For a number of our clients, responsive design has been vital for their business. With tablets becoming more common and people using their mobile phones to look online, a website that loads properly on a mobile or tablet can mean the difference between winning or losing business.

That’s quite a bold statement, but let’s put it into a bit of perspective. Someone’s whose house is flooded and needs an emergency plumber or repair company, is highly unlikely to be sat at their PC with water splashing around their ankles! In this situation, the individual would most likely be using some kind of mobile device to search for emergency plumbers in their local area.

Having a responsive website means that you do not need to create multiple versions of the site for different devices; it will just automatically re-size itself to fit the device being used.

In his 2010 article, Responsive Web Design, Ethan Marcotte suggested that rather than a web page that centers itself on any screen, a responsive web site would have multiple smaller elements that re-size and adjust their position depending on which device they’re being displayed on.

The Moz Blog offers a nice example using a simple grid:

Say you have a website with this layout of elements; if it’s not responsive, you’ll just get a much smaller version of the site on a mobile or tablet which can be very difficult to read:

Square with number from 1 to 9

However, if it is responsive, the page elements will reposition themselves to fit the new screen size:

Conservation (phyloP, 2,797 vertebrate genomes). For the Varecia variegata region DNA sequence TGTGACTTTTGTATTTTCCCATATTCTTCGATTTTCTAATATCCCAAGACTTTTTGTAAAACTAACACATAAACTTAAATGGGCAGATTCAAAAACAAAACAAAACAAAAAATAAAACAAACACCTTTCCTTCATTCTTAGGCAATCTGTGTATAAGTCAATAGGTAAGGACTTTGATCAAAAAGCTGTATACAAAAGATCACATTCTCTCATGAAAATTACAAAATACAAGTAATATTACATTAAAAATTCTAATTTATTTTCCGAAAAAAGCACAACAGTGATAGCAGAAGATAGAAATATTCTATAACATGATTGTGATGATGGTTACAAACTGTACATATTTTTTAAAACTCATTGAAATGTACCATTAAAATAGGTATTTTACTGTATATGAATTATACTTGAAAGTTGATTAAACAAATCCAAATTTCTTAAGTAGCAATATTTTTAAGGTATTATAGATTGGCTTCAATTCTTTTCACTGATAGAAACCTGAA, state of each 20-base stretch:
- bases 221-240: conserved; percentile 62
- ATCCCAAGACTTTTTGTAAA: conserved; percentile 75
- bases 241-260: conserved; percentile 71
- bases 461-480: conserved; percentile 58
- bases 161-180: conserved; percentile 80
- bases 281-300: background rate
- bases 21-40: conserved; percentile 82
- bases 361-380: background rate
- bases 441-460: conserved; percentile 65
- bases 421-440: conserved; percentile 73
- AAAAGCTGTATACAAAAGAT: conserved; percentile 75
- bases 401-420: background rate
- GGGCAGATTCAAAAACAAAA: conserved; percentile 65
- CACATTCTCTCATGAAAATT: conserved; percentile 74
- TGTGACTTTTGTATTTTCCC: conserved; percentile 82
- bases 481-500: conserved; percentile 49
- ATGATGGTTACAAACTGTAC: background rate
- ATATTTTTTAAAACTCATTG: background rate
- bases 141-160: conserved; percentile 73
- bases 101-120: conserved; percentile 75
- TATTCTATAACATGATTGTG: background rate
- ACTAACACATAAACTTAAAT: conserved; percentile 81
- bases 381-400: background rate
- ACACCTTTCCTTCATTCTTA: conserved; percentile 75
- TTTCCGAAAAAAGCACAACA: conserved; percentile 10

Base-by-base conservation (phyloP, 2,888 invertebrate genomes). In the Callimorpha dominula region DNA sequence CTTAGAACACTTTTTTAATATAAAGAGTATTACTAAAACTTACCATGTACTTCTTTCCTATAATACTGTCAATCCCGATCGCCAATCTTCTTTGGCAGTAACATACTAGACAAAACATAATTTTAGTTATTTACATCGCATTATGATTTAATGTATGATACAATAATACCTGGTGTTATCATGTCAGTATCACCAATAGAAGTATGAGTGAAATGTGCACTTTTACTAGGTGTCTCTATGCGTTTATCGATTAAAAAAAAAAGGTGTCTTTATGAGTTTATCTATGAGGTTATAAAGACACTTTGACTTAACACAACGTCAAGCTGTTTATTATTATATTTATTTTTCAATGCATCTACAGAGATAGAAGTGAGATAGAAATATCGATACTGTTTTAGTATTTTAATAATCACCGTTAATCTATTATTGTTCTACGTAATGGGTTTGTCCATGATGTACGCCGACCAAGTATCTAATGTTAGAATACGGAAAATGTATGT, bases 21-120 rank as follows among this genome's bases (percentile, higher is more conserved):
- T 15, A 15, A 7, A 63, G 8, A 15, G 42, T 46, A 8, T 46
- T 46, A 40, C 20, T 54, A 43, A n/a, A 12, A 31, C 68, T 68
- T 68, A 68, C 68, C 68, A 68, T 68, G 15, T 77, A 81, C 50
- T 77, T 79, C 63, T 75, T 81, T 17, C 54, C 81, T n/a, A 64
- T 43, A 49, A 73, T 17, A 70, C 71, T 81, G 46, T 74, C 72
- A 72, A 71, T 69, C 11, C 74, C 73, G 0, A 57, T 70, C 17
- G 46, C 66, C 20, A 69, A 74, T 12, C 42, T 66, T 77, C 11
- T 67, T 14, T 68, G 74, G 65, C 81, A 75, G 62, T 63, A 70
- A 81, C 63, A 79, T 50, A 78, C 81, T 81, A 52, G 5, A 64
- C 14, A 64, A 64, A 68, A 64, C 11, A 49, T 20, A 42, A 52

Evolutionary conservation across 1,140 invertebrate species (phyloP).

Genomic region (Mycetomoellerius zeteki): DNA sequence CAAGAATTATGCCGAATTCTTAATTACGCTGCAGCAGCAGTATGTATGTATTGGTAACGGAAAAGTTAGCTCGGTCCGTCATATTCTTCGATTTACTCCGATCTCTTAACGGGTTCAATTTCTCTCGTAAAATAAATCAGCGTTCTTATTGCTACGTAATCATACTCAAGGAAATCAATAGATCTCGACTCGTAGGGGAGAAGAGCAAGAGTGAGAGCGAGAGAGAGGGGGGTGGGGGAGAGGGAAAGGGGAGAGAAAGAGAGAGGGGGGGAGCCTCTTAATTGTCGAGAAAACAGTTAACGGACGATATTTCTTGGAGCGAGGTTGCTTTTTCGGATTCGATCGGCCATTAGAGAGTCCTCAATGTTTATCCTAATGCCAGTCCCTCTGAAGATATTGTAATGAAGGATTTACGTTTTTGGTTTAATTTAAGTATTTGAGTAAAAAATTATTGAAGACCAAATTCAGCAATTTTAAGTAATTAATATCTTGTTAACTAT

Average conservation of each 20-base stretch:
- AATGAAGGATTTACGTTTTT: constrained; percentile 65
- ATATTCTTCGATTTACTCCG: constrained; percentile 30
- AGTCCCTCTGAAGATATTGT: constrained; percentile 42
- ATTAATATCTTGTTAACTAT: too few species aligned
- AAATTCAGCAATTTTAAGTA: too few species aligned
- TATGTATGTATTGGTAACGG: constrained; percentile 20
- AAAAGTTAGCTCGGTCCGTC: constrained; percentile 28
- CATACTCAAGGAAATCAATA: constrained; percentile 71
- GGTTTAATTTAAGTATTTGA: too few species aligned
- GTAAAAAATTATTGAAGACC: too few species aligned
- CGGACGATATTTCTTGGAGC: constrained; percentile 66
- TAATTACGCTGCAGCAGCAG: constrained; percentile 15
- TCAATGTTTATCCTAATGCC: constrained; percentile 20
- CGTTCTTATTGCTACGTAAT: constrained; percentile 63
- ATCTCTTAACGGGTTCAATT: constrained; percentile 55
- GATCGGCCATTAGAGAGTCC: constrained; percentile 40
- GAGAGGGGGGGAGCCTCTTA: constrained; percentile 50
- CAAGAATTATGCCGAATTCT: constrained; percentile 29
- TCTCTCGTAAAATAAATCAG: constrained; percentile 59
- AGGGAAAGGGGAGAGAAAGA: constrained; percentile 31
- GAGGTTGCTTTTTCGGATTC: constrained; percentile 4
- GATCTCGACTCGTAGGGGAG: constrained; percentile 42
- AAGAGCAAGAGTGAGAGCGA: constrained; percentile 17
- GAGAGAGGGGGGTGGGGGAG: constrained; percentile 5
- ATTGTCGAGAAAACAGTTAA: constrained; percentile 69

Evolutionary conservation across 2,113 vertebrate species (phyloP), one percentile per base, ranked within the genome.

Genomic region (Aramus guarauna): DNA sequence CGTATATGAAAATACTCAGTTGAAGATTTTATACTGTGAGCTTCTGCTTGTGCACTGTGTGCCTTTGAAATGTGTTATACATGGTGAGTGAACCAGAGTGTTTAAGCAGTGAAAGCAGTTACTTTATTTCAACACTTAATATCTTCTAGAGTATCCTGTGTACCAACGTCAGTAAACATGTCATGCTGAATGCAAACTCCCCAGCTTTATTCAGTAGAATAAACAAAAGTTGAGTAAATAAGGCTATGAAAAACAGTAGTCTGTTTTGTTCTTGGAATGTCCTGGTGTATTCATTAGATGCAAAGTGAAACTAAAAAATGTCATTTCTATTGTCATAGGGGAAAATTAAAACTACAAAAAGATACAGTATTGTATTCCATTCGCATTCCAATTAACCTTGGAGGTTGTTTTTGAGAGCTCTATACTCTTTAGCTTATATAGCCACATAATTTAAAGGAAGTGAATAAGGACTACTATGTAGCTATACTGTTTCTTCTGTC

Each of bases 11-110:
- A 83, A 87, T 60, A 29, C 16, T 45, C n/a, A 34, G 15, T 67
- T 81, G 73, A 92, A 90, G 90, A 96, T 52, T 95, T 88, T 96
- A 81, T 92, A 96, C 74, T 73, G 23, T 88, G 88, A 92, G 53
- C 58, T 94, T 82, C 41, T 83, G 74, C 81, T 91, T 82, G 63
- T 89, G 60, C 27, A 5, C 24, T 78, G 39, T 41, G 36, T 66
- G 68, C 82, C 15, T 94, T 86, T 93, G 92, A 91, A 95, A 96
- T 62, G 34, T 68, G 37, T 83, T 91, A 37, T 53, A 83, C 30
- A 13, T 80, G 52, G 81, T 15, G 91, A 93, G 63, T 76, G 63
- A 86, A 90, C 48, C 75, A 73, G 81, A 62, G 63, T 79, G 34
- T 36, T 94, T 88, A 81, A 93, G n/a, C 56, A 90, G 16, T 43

Wide squares with number from 1 to 9Wide Version

squares with number from 1 to 9

With a mobile or tablet there generally isn’t enough room to fit all the elements present on the desktop site, so you will often find that elements such as adverts will have be removed in favour of more important elements. For companies such as our example emergency plumber, you don’t need all the adverts and social features of a website; you want a simple, easy to use site that is going to convert into business and a responsive site can do this.

Responsive web design is also useful for organic SEO. In terms of conversion, a simpler version of your desktop site is a good place to start but don’t go overboard when “tidying up” your site or you might lose returning visitors that found something useful on the desktop site, which has since been removed on the mobile version.

According to The Moz Blog, “61% of visitors will return to Google to find a site that is easily readable” so if you don’t have a mobile site at all, you’re likely to be missing out on business. Not only that, people that constantly leave your site from the home page will increase your bounce rate which will make Google think your site isn’t worth reading and before you know it, your ranking has dropped. Although it is often ignored, it’s really worth checking in your Analytics account which devices people are using when they visit your site. If you’ve got a high percentage of people visiting via a mobile device or tablet, and a comparatively high bounce rate then you seriously need to think about getting a responsive website.

It does take time to design a responsive website but it can definitely be worth it for the right companies and industries.

At Polaris SEO Agency, we offer web design in Kent, London and Essex for all businesses. For further information on our responsive web design services, or to discuss your digital marketing, contact us today.

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Web Design Trends 2014February 10th, 2014